The 117-unit project at 1415 Mission was approved yesterday, with a few strings attached, including an exploration to better transition the building's height to its neighbors to the south, and to explore building a vertical green wall. The pitched battle to chop the height of the building in half, led by a petitioning neighbor, focused particularly on two points of contention: the lack of "transition" in heights between the north side of Mission Street and the south side, and the wind impacts of the tall building — which in this area seems to be a hot topic given the endless gusts of wind.
First, having discovered a petition in opposition to 1415 Mission as it was proposed, the lawyers and architects for the project pulled together their very own petition with 70 names, patting themselves on the back for the "truly notable" amount of outreach they did with the community. There was indeed a very long list of supporting organizations, but dissenters noted that the block on which 1415 Mission resides averages 25 to 30 feet in height, while the project is a singular 130 feet. The problem, as deftly summed up by the city's zoning administrator: Mission Street is a primary transit corridor, making height and density key, but the spot also abuts the relatively flat Western SoMa, which would cause a "dramatic drop in height" — or as one neighbor called it, "like standing on the edge of a cliff and falling off." The Planning Commission ultimately decided that "we cannot build something at 40 feet because there's a 20 foot building next door and keep doing that over the entire city in these types of areas," noting that the height was "totally appropriate" for this particular location.
The problem of wind, however, was less clear cut. Two studies did confirm that the overall impact of the building on the local wind situation would be more or less negligible. A planning commissioner did quibble over a change in the way wind studies are done, and whether the newfangled computer way can be reconciled with the old-school way of doing wind studies. But we digress. It was noted, again, that 1415 Mission is 600 feet down from the wind current around Fox Plaza and AAA, and that this building would have a pretty hard time getting in on that action from where it stands.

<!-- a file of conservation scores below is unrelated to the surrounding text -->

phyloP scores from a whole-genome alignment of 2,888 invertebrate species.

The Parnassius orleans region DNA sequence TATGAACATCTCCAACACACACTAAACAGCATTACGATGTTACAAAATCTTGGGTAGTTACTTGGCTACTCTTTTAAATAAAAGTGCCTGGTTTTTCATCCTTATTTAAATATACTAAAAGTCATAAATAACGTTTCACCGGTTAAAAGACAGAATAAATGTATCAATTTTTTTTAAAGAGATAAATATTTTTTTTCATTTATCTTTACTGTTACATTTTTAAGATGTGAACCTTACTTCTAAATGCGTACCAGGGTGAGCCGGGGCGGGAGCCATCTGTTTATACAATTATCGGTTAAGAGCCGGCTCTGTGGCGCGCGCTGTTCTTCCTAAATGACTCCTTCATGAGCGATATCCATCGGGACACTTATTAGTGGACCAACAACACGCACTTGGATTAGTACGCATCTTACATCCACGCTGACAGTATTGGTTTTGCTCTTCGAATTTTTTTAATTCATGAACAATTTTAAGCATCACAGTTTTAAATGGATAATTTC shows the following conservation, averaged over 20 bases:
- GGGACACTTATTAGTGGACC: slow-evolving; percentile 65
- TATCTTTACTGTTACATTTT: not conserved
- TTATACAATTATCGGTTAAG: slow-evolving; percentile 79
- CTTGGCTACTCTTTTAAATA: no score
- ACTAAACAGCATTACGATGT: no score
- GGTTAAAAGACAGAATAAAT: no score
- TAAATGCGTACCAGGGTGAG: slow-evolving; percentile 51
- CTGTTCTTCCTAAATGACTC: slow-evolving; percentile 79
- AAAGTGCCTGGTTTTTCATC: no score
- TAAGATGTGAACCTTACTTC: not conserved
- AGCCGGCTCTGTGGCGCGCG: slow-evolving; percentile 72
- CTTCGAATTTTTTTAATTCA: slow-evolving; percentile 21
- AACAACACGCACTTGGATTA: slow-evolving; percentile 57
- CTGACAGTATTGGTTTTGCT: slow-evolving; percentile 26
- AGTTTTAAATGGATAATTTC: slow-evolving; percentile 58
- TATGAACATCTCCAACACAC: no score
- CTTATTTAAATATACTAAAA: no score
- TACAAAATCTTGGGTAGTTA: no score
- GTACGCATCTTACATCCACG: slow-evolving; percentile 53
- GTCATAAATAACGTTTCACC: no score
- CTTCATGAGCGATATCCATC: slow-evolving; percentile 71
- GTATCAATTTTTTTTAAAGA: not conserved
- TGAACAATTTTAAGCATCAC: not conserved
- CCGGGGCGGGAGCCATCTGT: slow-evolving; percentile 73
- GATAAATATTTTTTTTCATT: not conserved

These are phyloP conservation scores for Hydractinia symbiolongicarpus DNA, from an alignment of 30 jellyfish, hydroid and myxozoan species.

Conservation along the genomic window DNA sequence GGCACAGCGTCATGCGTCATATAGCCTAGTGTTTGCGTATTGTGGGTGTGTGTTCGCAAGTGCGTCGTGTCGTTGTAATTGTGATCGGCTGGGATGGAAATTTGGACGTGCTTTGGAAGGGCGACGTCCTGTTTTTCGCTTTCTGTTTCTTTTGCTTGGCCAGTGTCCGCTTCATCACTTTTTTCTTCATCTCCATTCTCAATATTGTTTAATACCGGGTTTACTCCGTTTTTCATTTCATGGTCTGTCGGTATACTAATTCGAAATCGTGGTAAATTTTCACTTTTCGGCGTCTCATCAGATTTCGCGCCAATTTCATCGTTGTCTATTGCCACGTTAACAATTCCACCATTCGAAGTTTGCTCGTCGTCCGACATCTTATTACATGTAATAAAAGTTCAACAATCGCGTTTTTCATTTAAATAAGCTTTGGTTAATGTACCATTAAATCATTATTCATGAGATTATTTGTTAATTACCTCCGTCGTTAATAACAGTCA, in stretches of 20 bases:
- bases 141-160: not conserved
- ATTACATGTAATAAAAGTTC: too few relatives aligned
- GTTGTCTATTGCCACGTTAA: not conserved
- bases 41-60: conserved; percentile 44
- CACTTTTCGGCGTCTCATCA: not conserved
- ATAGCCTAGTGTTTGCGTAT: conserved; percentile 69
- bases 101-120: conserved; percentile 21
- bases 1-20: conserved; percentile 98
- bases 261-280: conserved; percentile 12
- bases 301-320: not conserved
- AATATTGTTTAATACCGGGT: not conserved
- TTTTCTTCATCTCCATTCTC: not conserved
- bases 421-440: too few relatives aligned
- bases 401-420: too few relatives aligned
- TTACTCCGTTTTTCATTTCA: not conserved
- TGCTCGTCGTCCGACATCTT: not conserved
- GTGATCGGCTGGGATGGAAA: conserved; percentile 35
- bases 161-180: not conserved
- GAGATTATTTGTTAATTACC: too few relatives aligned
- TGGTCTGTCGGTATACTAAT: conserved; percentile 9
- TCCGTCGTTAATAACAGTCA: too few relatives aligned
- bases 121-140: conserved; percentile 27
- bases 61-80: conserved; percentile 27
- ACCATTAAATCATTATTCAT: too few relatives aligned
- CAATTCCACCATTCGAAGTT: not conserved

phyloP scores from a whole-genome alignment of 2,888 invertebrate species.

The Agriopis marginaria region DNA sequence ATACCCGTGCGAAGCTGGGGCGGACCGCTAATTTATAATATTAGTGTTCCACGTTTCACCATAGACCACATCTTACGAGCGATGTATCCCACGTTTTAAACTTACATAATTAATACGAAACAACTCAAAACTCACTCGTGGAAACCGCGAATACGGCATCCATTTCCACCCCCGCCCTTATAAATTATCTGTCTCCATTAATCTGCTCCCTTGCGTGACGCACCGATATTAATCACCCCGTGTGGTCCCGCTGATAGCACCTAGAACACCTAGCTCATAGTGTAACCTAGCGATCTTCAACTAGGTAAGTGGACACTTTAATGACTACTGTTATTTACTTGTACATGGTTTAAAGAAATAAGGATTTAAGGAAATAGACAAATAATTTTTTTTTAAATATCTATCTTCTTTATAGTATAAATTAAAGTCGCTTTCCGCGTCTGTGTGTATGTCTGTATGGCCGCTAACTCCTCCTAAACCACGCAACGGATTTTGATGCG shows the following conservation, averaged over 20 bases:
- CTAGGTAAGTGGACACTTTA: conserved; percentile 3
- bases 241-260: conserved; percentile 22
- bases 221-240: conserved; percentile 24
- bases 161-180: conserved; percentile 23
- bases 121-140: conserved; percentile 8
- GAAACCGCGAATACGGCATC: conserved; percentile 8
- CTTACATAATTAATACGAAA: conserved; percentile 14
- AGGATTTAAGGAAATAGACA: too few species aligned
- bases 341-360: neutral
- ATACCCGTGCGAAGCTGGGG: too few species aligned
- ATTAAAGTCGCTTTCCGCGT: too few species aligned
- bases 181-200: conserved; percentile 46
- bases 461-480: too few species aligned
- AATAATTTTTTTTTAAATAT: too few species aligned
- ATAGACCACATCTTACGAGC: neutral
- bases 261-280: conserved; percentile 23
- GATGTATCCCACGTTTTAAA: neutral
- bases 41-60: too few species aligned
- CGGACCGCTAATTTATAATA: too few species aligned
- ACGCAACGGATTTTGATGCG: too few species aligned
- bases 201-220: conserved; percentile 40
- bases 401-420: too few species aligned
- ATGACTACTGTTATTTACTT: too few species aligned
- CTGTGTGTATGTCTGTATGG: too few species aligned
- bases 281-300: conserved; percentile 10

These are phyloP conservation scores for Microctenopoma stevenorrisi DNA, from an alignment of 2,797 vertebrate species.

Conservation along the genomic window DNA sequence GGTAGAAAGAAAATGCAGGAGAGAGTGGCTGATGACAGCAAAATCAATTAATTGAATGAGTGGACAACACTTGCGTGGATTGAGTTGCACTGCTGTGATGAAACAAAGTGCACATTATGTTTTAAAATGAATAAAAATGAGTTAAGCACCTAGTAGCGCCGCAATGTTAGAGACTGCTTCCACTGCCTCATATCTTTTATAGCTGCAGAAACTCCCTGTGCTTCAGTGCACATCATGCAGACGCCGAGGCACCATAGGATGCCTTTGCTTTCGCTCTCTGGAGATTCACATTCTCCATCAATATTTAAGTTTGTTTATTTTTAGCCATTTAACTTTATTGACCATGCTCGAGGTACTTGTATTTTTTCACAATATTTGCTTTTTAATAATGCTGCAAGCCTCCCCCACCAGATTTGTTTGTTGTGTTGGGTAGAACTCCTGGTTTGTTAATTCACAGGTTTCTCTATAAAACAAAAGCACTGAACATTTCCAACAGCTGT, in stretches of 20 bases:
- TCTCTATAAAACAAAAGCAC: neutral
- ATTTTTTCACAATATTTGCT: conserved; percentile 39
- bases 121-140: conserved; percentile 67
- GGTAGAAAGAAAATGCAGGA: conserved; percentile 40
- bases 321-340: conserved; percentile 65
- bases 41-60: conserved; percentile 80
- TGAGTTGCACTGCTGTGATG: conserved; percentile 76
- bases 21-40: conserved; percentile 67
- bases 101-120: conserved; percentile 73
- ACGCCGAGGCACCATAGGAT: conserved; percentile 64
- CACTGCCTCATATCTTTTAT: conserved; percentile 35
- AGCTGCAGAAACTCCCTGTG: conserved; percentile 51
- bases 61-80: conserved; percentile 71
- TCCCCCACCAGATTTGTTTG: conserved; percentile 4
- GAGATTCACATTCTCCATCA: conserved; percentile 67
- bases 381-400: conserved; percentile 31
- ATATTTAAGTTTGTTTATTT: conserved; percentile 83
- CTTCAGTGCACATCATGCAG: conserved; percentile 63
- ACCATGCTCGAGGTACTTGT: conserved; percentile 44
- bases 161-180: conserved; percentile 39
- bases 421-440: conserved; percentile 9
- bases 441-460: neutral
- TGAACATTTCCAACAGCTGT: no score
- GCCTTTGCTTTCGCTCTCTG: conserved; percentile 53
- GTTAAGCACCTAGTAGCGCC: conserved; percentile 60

Finally, a purely aesthetic issue over the project's south-facing wall. Tall as the building would be in comparison to its neighbors, its blank property-line wall suggested something of a foreboding presence. Heller Manus acknowledged the challenge, saying that some ideas floated to lessen the brutalist look were digital media displays, supergraphics, or a vertical green wall. The Planning Commission dug that last idea, and requested that the developers explore it further — before giving them the green light and sending them all home for the night.
· Misunderstood 1415 Mission Actually Has Much Love [Curbed SF]
· Too Tall, Too Wind Tunnelly: 1415 Mission Faces SoMa Wrath [Curbed SF]
· Rendering Update: SoMa's 1415 Mission Gets a New Chassis [Curbed SF]